Antarctica Part 6: Crossing the Drake, Life Onboard

Where’s the berg!?!  ~Not said by Clara

24 January…Cruising Day 2..first full sea day

Life onboard followed a certain routine once the Drake was traversed: Breakfast, zodiac cruising or shore excursion, lunch, another round of zodiac or shore, maybe a presentation, cocktail hour, daily debrief, dinner, evening activity of a lecture or movie or some partyish type of activity.   Me, I was either tired and sacked out in the cabin or out on deck taking in the scenery, looking to spot wildlife, or working on my action photography. There was never a lack of something to do.

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Typical at-sea activity schedule.

One of the places to hang out was The Bridge. As with a lot of the smaller expedition-style cruise ships, the bridge is open 24-hours for access by the passengers. The only time access is restricted is during port procedures or a particularly hair-raising navigational issue.

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Open-access bridge | Quark Ocean Endeavour

There was always a crew member on the lookout for rogue ice (as no one wants a repeat of that ‘T’ experience) and for marine life. As we cruised along, it was not uncommon for an announcement to be made: “Minke/Orca/Humpback whales located on the ______ side.” For a diehard group of us, we always had camera and hat/jacket with us even during meals and would drop fork and run out on deck at an announcement. Depending on the situation, the boat would slow or even turn around to give us a better watching opportunity.PNTX2037

Two you-must-do-this events took place. As with every cruise, a safety drill is performed. This cruise was no different. It was a little less formal than most but pertinent info was disseminated, everyone seemed to pay attention, the crew was happy.

The other event was specific to cruising the Antarctic and going ashore. We had an IAATO briefing on Sea Day 2.  IAATO, a governing body that oversees visitors to the continent has as one of its recommendations/strong requirements…Protect Antarctic Wildlife…among others.  This means no cross contamination of plant/bug life onto the shores. Even shore to shore…but that’s for a later discussion. So anything that we were going to take ashore….backpack, jackets, anything that wasn’t freshly laundered for the trip had to be inspected and vacuumed for debris. The rules are taken very seriously….we even had to sign an acknowledgment.  I guess this is a good time to mention that if a person needed to go to the loo while on shore…it was back on the zodiac for a trip to the boat. No dropping trou while on shore….which was a little difficult when dressed like the Michelin Man. So if you weren’t good for at least two hours…or have a teeny tiny bladder…you would need to find something to ‘depend’ on or waste time heading back to the boat.   Leaving no human foot-print or otherwise is taken very seriously.

A couple of organizational happenings took place on this second sea-day, meetings for the kayakers and the stand-up paddle boarders. These two activities were available but for an additional fee. Once a person committed for the activity, that slot remained theirs for the duration. No trading out, no rotations. So if there was any thought that you were not up for the activity, you needed to think twice about taking a slot because there was a waitlist for participants and there was no second round of orientation to sub a newcomer if you were to bug-out.  Once we hit appropriate water, conditions were evaluated and if good, in went the equipment.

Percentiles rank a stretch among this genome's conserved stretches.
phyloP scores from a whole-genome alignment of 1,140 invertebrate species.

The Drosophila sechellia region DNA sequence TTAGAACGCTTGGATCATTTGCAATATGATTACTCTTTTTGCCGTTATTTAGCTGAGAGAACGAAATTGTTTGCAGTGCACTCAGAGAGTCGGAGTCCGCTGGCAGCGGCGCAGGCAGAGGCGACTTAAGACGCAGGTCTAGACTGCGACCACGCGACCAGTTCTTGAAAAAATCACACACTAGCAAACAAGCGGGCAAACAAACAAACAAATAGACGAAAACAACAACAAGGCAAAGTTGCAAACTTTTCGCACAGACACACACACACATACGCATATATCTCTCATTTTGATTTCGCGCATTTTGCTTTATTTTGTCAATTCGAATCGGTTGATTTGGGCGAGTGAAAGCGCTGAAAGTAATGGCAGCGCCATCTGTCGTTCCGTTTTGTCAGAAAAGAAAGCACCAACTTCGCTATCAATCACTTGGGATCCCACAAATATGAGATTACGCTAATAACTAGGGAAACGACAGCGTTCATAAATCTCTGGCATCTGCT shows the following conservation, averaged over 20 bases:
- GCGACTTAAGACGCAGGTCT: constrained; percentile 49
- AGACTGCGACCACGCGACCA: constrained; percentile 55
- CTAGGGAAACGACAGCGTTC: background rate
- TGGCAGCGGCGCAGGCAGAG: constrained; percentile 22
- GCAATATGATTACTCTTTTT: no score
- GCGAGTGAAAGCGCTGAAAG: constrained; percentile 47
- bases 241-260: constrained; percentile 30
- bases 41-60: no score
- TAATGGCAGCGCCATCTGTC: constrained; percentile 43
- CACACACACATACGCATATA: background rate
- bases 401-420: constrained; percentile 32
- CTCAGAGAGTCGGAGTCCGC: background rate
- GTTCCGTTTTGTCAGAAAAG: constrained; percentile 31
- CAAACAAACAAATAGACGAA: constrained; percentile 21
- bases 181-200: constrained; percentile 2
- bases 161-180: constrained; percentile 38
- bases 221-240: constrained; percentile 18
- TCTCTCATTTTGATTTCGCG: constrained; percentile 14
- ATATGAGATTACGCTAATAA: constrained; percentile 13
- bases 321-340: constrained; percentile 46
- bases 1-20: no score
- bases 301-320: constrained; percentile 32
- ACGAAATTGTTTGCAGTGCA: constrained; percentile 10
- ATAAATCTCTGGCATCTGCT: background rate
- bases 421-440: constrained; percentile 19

Pepper_049

Debriefs were often conducted by our fearless expedition leader Cheli Larsen of New Zealand. She was positively terrific. I could go on and on but suffice it to say, I would cruise again with her in a heartbeat. As leader…because the buck stops with her, she had the happy or tough job informing us if we would make a certain landing, etc…or not. Well, right off the bat during the crossing (I think it was actually the 2nd sea day) she announced that due to wind, waves, solar flares, a butterfly flapping its wings in Madagascar spreading the scent of vanilla, whatever….and after having stayed up all-night reworking the logistics, we wouldn’t be doing our regularly scheduled programming of stopping first at the top of the peninsula.  *HUGE groan from the passengers*  We were heading straight down to the Circle instead! Wheee!!! Flexibility is the word of the day.

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Cheli Larsen, Expedition Leader Extraordinaire | New Zealand

So this is what our newly revised and always a work-in-progress chart looked like:

Scotia Sea map_Crossing the Circle_23 Jan_04 Feb

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Peninsula site-specific stops.

In addition to a few lectures that took place, there was a lot of this:PNTX2044

…looking at various species of this…and for those creatures that start with the letter W:

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Albatross, one of four species spotted this day.

Our wildlife-spotted list indicated that one species of dolphin was seen but nothing else other than birds of a feather. No whales, no bergs. Just water and birds.

So…where are the bergs!?!

~~Oops! I forgot to tag my Antarctica Part 5: Ushuaia so if you’ve been informally following my trip reports, you may want to backtrack to catchup on this one.  Thanks!

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